TV Fight Club: 'The Sopranos' vs. 'Breaking Bad'

breaking-bad-sopranos

They’re both groundbreaking cable dramas about a crime lord who tries to keep his suburban family together while building his empire. Both have also often been called the best drama series of all time. In one corner: HBO’s The Sopranos (1999-2007), which pioneered the serialized anti-hero drama trend. In the other: AMC’s Breaking Bad (2008-2013), which gathered viewers and critical esteem with each passing season until some declared that it had surpassed its predecessor.

Which show was the best? Will the New Jersey or New Mexico crime boss take the crown? We’ll make the case for each—then you’re decide who wins.

Why The Sopranos should win: Simply put, Breaking Bad—and plenty of other shows—wouldn’t exist without the The Sopranos. David Chase’s brilliant drama took a well-worn movie genre and turned it into a weekly must-watch series, fronted by James Gandolfini‘s mesmerizing Tony Soprano. The king of anti-heroes, Tony was a rumbling storm cloud of a man who could shift from oafish charm to frightening rage to heartbreaking self-pity at the drop of a cannoli.

Refusing to fall into a “whack of the week” mob drama trap, The Sopranos took bold creative risks with its narrative (remember Tony trapped in purgatory during his coma arc?) and provided a series finale that—love it or hate it—is still debated by fans to this day. (I recently re-watched the entire series, and found that the cut-to-black diner scene’s intent was clearly telegraphed—as Chase has heavily hinted, Tony was killed in that scene.)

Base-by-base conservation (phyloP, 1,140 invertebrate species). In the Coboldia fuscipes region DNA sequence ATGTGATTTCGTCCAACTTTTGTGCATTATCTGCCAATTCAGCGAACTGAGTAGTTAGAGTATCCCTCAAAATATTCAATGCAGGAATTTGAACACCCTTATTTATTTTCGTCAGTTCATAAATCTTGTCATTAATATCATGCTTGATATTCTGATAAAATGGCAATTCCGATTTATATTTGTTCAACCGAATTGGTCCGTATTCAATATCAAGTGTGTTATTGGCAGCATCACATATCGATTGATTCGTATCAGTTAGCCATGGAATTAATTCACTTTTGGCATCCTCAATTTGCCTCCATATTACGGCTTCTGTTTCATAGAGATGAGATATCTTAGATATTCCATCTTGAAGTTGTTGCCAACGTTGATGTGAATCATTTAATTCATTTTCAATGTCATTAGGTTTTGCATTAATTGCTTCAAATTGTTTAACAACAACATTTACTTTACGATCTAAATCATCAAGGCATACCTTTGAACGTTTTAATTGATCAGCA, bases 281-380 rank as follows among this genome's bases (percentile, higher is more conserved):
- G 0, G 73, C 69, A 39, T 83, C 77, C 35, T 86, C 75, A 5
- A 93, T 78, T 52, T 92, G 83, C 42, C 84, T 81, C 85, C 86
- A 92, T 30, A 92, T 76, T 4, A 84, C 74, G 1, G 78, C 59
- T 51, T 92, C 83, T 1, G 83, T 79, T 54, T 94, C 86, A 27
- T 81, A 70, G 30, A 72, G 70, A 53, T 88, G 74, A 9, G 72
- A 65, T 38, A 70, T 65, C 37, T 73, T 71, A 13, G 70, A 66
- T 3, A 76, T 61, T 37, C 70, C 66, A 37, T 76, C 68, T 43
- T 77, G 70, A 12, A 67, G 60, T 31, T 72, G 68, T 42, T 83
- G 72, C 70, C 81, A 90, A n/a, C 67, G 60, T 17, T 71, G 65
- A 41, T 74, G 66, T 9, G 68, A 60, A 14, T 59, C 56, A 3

Breaking Bad was less escapist and less fun — a tale of cancer and meth with a stern protagonist who wasn’t nearly as likable or multifaceted as Tony. And while Breaking Bad fans grew frustrated with Skyler White (Anna Gunn), SopranosCarmela Soprano (Edie Falco) frequently held her own against her husband and was every bit as complex as he was. Finally, season 5’s “Long Term Parking”—which chronicled the agonizing whacking of Adriana La Cerva (Drea de Matteo)—is arguably the best character-death episode in TV history.

Why Breaking Bad should win: Breaking Bad’s writing and acting equaled The Sopranos, but added a superior story and more compelling character arc. While Tony ambled from one season to the next, dealing with threats as they arose, Breaking Bad famously told the story of how “Mr. Chips turns into Scarface.”

We met Walter White as modest and fearful chemistry teacher. His journey to becoming infamous meth kingpin Heisenberg is a riveting progression that impacts everybody around him. Creator Vince Gilligan’s intense focus on the show’s storyline meant nearly every hour advanced the series’ master plot and ended with a cliffhanger. Whereas after Sopranos whacked Adriana, the show self-indulgently meandered for its final two seasons.

Plus, Tony never faced an adversary more thrilling than chicken-restaurant meth lord Gus Fring (Giancarlo Esposito). And regardless of what Chase meant by The Sopranos’ ending, can it really be that great if it left so many fans unsatisfied? Breaking Bad‘s finale may not have been the show’s highest note, but its final season featured several of the show’s finest hours (especially the incomparable “Ozymandias”).

Now it’s your turn! Remember, the first rule of TV Fight Club is you must talk about TV Fight Club—vote below, tweet and like the Facebook post. And be sure to check out our first bout: Game of Thrones vs. The Walking Dead.


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